ID for language-invariant strings

Peter Constable petercon at
Fri Mar 14 19:16:08 CET 2008

> From: John Cowan [mailto:cowan at]

> > For instance, suppose I need to apply language tags to each of the
> data
> > elements in the main ISO 639-3 code table. For data in columns like
> > the 639-3 ID, clearly "zxx" applies: the alpha-3 identifiers have no
> > linguistic content.
> Except when they do:  the tag "yue" is simply the Mandarin name for
> Cantonese.

No, I very much disagree: language identifiers/tags are non-linguistic strings. In the particular case of "yue", it *incidentally* happens to take the same form as one of the linguistic names for the concept being referenced; but across the board the alpha-3 IDs in ISO 639 are non-linguistic, symbolic IDs.

> > But what about the reference names? "zxx" would be a decidedly bad
> > choice for that column, IMO, since every single data element is
> > definitely linguistic in nature.
> Linguistic in origin, but not in purpose: the names mostly look like
> English, and many of them are in fact English in origin; but they are
> not there because they are English, but (once again) by fiat of the RA.
> So these names too are, according to my argument, non-linguistic: they
> are
> in essence arbitrary tokens that happen to be mnemonic for anglophones.

No, they are *not* completely arbitrary tokens. We would never, for instance, assign a reference name of "LANG QX13PB6". We want them to be linguistic in nature because we want humans referring to the code table to be able to cross-reference them to other documentation indicating the intended semantic if not be able to recognize directly the intended semantic.

> To re-use an example I have given elsewhere:  "if time-of-day is equal
> to
> 1200, then move money to account" is English, if somewhat stilted
> English.
> In its context of use, though, it is Cobol, and should be tagged "zxx",
> not "en".

Yes, I see the point you're making. And the Cobol example has a lot of similarity to the application scenarios I've described. But I'm not fully convinced. In particular, programming languages are definitionally out of scope for any ISO 639 ID other than "zxx", and Cobol is pretty exceptional in its similarity to a human language.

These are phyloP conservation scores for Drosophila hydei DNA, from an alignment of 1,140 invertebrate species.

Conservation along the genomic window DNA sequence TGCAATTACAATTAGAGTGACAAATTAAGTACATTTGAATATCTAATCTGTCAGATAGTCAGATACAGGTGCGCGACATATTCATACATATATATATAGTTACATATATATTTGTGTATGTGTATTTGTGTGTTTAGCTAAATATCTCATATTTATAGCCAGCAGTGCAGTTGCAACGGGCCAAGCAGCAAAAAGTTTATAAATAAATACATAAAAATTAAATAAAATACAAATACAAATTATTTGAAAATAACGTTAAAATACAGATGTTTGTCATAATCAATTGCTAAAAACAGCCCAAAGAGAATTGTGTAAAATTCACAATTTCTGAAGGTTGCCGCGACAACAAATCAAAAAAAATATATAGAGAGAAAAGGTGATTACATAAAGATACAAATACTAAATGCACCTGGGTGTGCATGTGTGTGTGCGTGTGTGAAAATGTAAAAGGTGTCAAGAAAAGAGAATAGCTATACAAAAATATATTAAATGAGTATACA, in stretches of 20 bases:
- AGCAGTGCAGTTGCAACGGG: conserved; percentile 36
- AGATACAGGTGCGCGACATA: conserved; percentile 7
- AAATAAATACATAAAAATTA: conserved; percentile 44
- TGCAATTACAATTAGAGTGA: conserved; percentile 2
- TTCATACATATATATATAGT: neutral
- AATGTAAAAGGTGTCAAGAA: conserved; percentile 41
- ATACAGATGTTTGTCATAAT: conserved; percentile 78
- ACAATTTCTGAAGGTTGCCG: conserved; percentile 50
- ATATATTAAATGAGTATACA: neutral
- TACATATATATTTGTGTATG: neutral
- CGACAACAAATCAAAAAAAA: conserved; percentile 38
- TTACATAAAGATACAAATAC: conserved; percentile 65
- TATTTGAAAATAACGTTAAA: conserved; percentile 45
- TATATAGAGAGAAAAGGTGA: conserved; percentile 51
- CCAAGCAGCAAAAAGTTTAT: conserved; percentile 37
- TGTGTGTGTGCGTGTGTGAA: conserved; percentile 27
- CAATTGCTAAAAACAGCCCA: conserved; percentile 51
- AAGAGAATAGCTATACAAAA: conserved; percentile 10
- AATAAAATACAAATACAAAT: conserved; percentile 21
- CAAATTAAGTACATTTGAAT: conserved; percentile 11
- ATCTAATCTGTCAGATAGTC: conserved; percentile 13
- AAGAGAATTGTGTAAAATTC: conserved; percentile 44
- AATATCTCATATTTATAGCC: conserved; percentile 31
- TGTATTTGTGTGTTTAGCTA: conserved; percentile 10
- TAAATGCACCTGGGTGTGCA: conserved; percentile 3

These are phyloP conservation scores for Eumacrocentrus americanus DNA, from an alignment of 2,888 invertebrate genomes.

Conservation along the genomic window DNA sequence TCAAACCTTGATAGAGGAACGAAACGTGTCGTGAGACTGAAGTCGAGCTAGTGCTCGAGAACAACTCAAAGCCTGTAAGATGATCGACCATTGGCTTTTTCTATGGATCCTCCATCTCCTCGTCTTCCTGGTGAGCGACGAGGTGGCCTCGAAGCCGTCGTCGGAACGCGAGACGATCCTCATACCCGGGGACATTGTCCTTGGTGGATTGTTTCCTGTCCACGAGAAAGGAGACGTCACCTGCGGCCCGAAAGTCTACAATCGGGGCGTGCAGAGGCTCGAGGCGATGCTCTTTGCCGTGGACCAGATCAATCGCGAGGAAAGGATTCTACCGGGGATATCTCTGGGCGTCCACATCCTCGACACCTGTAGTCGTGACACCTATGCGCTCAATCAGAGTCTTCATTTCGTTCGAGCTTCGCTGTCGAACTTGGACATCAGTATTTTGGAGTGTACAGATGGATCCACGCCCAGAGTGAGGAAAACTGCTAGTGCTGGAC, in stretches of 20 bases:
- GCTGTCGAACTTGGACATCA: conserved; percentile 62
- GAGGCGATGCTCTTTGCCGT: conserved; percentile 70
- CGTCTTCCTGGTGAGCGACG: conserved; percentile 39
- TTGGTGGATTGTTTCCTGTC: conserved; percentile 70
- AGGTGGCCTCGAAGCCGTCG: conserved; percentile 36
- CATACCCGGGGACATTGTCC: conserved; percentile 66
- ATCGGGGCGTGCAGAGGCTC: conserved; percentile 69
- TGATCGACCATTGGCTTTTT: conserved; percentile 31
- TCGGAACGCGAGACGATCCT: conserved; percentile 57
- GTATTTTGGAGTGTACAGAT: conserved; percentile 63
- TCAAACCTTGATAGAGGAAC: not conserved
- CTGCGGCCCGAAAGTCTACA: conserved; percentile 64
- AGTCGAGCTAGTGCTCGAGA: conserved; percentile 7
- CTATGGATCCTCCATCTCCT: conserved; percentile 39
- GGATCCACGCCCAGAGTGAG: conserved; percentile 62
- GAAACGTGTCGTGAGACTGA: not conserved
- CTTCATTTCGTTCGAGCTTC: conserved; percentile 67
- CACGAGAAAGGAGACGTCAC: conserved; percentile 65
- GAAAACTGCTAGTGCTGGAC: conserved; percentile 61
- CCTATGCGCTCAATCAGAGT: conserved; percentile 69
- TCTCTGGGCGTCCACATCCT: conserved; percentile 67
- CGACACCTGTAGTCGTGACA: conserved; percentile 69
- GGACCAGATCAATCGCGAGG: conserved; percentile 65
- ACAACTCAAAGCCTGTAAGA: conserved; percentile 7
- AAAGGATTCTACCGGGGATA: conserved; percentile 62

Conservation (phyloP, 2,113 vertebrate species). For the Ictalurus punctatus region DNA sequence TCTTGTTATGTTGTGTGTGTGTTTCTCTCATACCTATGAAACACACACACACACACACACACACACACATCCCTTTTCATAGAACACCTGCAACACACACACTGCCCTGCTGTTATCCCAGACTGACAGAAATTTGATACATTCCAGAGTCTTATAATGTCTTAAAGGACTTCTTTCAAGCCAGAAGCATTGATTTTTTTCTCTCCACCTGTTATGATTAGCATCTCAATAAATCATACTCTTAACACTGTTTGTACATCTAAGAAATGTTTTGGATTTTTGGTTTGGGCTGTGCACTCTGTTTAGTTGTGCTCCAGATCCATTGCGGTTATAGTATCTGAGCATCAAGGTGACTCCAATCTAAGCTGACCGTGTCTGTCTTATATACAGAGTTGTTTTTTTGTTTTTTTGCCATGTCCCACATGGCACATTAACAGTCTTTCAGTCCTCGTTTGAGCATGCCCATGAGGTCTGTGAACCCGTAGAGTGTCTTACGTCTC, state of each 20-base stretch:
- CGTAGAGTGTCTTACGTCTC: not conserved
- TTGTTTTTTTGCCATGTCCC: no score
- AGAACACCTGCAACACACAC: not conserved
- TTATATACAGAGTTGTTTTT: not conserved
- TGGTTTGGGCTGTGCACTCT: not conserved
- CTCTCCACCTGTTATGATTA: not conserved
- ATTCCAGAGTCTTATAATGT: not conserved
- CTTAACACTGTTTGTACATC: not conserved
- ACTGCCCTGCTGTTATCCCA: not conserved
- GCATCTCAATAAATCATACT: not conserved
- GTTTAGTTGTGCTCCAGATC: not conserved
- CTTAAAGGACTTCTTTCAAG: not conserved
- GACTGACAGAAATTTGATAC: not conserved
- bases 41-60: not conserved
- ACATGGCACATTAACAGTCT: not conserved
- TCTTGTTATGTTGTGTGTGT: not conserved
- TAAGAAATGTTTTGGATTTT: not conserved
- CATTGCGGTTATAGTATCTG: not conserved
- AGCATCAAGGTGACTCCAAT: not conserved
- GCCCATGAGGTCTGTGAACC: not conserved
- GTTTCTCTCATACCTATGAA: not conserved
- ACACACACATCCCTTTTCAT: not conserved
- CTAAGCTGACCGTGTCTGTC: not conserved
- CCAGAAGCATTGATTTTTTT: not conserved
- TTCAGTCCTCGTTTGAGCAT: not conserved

> > I don't know why people are so adverse to new special-purpose code
> > elements when there is a reasonable need. It's not like there are a
> lot
> > of different special-case semantics that are needed in language-
> tagging
> > application scenarios; I think the set is very small, perhaps even
> > that this is the only important gap. I am *far* more concerned about
> > overloading tags with distinct, orthogonal semantics for particular
> > application scenarios ("und" means X in this application but Y in
> that
> > application): *that* can lead to serious trouble.
> The answer, in a word, is creeping featurism.  Saying "the set is very
> small" is sheer unfounded speculation: every time someone tries to do
> something new, another wannabe tag appears.
> >          Note: for applications scenarios in which an identifier
> >          string is unambiguously non-linguistic in nature, "zxx"
> >          should be used rather than "zxn".
> I think the examples above would tend to shake the notion that
> "unambiguously non-linguistic" is a meaningful expression.
> --
> That you can cover for the plentiful            John Cowan
> and often gaping errors, misconstruals,
> and disinformation in your posts                cowan at
> through sheer volume -- that is another
> misconception.  --Mike to Peter

More information about the Ietf-languages mailing list